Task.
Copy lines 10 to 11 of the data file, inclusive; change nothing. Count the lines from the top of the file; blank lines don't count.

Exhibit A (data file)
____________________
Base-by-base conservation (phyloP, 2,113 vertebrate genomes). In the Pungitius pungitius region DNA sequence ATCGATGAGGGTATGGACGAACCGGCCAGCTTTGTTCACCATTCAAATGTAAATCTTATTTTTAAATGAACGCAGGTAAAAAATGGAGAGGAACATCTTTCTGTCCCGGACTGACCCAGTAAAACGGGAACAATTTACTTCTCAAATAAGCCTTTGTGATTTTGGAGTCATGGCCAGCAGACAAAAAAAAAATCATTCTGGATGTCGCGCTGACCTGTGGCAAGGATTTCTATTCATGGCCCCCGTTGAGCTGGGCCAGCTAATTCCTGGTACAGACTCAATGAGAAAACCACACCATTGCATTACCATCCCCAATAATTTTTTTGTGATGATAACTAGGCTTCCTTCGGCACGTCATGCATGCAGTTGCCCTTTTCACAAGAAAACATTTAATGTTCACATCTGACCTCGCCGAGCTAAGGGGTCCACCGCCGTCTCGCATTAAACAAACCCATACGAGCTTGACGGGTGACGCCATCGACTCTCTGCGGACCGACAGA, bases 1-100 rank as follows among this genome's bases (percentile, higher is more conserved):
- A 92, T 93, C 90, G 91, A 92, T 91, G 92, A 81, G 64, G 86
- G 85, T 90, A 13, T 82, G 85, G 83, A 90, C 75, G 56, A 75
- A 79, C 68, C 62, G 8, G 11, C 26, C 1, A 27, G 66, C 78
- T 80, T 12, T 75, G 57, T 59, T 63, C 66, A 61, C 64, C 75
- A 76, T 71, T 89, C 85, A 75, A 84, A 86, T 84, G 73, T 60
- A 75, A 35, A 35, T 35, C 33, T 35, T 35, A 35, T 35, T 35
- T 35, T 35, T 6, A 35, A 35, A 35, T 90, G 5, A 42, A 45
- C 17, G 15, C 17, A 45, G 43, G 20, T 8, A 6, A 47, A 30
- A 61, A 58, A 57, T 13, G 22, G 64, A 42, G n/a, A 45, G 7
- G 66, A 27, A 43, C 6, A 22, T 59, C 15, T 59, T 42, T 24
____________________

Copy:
- A 61, A 58, A 57, T 13, G 22, G 64, A 42, G n/a, A 45, G 7
- G 66, A 27, A 43, C 6, A 22, T 59, C 15, T 59, T 42, T 24